Change, uncertainty and volatility in stock market prices are the ingredients that Henderson Opportunities Trust (HOT) thrives on. The Trust is relatively small with net assets of around £100m at the end of April, spread over a diverse list of companies. Our size enables us to move quickly when we see opportunities.
Equity markets around the world have experienced greater volatility in 2018. Change is a constant feature of the political and economic landscape, and this change is epitomised by the situation in the UK. Here, digital and technological innovations are challenging established business models, while the country’s political leaders negotiate leaving the EU and begin to forge new partnerships in a globally competitive economy.
The Trust has the flexibility to go up and down the spectrum of companies in terms of size to find attractive opportunities. Currently, the HOT list holds approximately 15% in the FTSE 100, 9% in the FTSE 250, 13% in the FTSE Small Cap and 63% in non-FTSE All Share. The weight in FTSE AIM (alternative investment markets) has increased in recent years because we have tended to find more attractive opportunities within this space. These are typically young, high growth companies that are unencumbered by legacy issues.
An example of a successful FTSE AIM investment in the portfolio is robotic process software company, Blue Prism. Since its purchase in March 2016, the share price has appreciated 237%, owing to high demand for their robot process automation software. The software addresses a key pain point for enterprises – poorly integrated back-office systems – by enabling companies to automate interactions between legacy software applications. This allows companies to redistribute labour and save costs. For example, banks can use the software to process orders for new debt/credit cards, while insurance companies can use it to streamline insurance claims by checking internal data and producing a suggested pay-out.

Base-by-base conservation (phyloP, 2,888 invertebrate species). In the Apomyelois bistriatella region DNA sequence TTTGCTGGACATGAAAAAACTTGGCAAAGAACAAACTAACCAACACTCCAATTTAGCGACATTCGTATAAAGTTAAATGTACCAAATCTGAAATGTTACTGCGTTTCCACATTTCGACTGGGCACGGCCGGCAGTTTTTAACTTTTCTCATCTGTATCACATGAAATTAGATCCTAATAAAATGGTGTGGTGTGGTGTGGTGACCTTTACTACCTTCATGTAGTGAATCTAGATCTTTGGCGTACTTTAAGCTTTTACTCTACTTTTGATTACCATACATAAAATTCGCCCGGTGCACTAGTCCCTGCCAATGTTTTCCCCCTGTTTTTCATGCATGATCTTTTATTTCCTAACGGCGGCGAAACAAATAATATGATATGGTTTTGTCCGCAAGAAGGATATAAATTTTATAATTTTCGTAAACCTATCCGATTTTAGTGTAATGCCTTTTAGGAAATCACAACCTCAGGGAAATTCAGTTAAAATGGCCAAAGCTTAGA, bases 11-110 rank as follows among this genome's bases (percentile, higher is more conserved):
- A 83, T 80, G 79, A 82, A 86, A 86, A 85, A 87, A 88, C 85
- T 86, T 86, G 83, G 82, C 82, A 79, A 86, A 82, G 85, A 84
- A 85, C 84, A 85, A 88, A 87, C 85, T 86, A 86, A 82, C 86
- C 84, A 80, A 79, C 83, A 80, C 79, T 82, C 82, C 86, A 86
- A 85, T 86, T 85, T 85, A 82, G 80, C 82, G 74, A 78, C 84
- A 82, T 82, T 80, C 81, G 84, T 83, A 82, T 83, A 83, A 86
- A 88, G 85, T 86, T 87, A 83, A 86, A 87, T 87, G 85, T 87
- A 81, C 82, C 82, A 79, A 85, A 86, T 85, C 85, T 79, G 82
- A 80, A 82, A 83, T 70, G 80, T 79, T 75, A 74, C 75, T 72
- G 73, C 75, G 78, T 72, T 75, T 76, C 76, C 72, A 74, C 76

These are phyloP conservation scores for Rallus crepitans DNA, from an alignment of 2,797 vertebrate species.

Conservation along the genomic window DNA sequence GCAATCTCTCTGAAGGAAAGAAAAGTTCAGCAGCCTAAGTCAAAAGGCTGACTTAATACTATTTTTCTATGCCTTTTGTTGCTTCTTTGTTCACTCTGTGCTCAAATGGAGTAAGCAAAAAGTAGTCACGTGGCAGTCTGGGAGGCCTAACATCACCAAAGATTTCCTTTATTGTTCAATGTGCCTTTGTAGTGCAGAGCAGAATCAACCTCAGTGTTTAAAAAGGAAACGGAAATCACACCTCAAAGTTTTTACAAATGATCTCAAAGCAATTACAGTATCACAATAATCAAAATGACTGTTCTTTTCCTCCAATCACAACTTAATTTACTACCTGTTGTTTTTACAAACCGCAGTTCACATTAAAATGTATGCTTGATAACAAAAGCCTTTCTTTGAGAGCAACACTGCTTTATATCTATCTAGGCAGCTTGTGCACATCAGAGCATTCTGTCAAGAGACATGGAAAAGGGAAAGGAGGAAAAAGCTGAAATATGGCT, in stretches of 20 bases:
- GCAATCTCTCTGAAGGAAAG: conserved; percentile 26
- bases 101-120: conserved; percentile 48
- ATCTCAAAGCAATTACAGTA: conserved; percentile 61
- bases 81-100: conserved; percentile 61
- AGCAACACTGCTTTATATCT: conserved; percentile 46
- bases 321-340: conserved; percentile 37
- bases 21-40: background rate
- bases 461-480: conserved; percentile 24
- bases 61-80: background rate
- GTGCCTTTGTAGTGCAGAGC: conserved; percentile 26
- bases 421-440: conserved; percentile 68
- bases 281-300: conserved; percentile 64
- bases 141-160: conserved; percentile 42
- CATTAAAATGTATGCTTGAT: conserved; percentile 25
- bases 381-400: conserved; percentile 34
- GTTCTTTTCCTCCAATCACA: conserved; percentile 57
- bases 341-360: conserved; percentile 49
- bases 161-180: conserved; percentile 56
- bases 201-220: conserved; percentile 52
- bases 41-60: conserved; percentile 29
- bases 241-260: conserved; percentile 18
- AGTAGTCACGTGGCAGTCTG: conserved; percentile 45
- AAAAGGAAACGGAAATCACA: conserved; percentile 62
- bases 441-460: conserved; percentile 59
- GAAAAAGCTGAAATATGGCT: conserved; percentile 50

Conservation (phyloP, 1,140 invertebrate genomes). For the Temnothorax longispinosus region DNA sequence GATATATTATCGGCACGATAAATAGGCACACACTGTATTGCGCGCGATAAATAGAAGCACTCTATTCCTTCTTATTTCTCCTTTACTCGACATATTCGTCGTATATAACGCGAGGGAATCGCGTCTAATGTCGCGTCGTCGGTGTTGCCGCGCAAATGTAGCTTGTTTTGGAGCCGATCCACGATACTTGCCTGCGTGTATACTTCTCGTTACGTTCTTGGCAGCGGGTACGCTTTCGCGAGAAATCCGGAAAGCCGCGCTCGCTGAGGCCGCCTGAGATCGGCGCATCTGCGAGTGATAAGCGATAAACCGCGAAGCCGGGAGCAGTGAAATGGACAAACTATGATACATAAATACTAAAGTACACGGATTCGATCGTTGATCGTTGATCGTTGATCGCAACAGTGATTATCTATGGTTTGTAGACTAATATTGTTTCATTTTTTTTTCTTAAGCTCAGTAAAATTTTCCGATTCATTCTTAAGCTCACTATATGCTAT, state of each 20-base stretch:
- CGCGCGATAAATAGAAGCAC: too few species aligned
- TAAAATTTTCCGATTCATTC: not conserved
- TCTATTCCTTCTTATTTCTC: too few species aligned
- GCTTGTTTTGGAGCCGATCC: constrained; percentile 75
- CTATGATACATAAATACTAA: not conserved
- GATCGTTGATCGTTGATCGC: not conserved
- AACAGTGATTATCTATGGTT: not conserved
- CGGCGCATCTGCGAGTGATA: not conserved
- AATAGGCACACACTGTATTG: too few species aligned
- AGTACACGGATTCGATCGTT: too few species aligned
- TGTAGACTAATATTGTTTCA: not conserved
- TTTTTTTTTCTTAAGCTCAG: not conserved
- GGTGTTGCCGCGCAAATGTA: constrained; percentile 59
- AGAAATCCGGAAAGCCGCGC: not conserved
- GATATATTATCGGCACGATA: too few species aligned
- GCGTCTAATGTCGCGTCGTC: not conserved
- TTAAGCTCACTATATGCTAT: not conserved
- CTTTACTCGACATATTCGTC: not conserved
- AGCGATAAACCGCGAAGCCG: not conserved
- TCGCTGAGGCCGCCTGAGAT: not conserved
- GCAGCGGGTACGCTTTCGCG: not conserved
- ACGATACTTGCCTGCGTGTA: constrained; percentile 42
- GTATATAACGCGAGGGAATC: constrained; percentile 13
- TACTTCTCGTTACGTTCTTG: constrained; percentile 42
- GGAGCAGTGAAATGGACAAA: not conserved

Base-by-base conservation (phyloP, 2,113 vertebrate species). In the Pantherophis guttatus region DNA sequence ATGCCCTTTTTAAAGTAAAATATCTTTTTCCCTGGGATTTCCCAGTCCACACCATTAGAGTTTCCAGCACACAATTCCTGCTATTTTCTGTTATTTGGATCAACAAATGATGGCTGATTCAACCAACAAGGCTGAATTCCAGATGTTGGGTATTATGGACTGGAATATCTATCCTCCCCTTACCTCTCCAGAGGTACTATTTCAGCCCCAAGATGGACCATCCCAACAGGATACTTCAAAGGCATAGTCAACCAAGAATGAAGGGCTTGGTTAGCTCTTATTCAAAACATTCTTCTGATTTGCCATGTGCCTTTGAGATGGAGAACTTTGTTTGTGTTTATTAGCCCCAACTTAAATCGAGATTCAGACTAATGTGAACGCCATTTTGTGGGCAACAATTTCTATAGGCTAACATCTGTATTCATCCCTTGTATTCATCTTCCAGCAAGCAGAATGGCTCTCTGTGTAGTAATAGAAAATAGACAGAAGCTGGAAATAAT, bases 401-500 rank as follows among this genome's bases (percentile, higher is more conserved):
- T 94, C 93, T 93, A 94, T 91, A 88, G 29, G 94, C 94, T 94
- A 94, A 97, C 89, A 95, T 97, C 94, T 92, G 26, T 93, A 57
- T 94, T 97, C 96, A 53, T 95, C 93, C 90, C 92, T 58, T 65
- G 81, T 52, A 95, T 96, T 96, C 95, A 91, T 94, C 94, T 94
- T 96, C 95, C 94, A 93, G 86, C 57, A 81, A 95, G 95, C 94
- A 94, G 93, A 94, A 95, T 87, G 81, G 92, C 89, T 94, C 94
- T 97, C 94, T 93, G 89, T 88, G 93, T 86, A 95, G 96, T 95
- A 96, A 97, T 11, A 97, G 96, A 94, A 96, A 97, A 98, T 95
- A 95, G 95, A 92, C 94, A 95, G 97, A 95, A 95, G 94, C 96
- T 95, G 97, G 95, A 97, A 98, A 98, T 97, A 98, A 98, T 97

Adding value in digital transition
We are in a time of macro-economic and political uncertainty, and the digital shift is changing the shape of companies and the way in which people interact with them. Through this, we have focused on identifying companies that provide some sort of value add to help them control their own destiny. For example, we have shied away from holding Marks & Spencer, despite the shares trading on optically attractive valuations at times. The company is grappling with repositioning itself to address the structural growth in online sales, as well as the fragmentation of the market in their key categories. Barriers to entry have come down within the retail space with anyone able to create a brand from their living room without the need for large investments into stores or marketing.
Where we have invested into retailers, it has been in companies that have a niche within the market, which somewhat insulates them from the large structural shifts described above. We hold Joules, a premium family fashion brand, which has positioned itself well across online and offline channels. The brand is relatively immature and thus has a long run way for growth both in the UK and Internationally. We think the Joules brand, which addresses a niche within the expanding lifestyle apparel category, is attractive in the current environment. Indeed, Joules continues to see sales growth far outstrip new store space. This is driving an increase in profitability as management leverages their cost base.
The Trust has the ability to borrow money (gearing) to help grow its underlying net asset value, which is limited by the Trust’s board to a maximum of 25% of the company’s net assets. At the end of April, gearing stood at 13% of the portfolio and we expect to continue to utilise gearing to invest into differentiated and attractively valued companies with long term growth prospects to drive shareholder returns.
HOT has been trading at a discount of about -15% relative to the net asset value, which typifies investor sentiment towards UK equites generally. There is a growing consensus that the worst of Brexit – i.e. the worst possible outcome – has already been priced into UK equities, which could mean valuations have plenty of room to grow as we move towards a conclusion of the Brexit negotiations.
These are certainly interesting times for the UK and we are excited by the number of opportunities to buy companies with good businesses at attractive valuations and are adding value in a changing economy.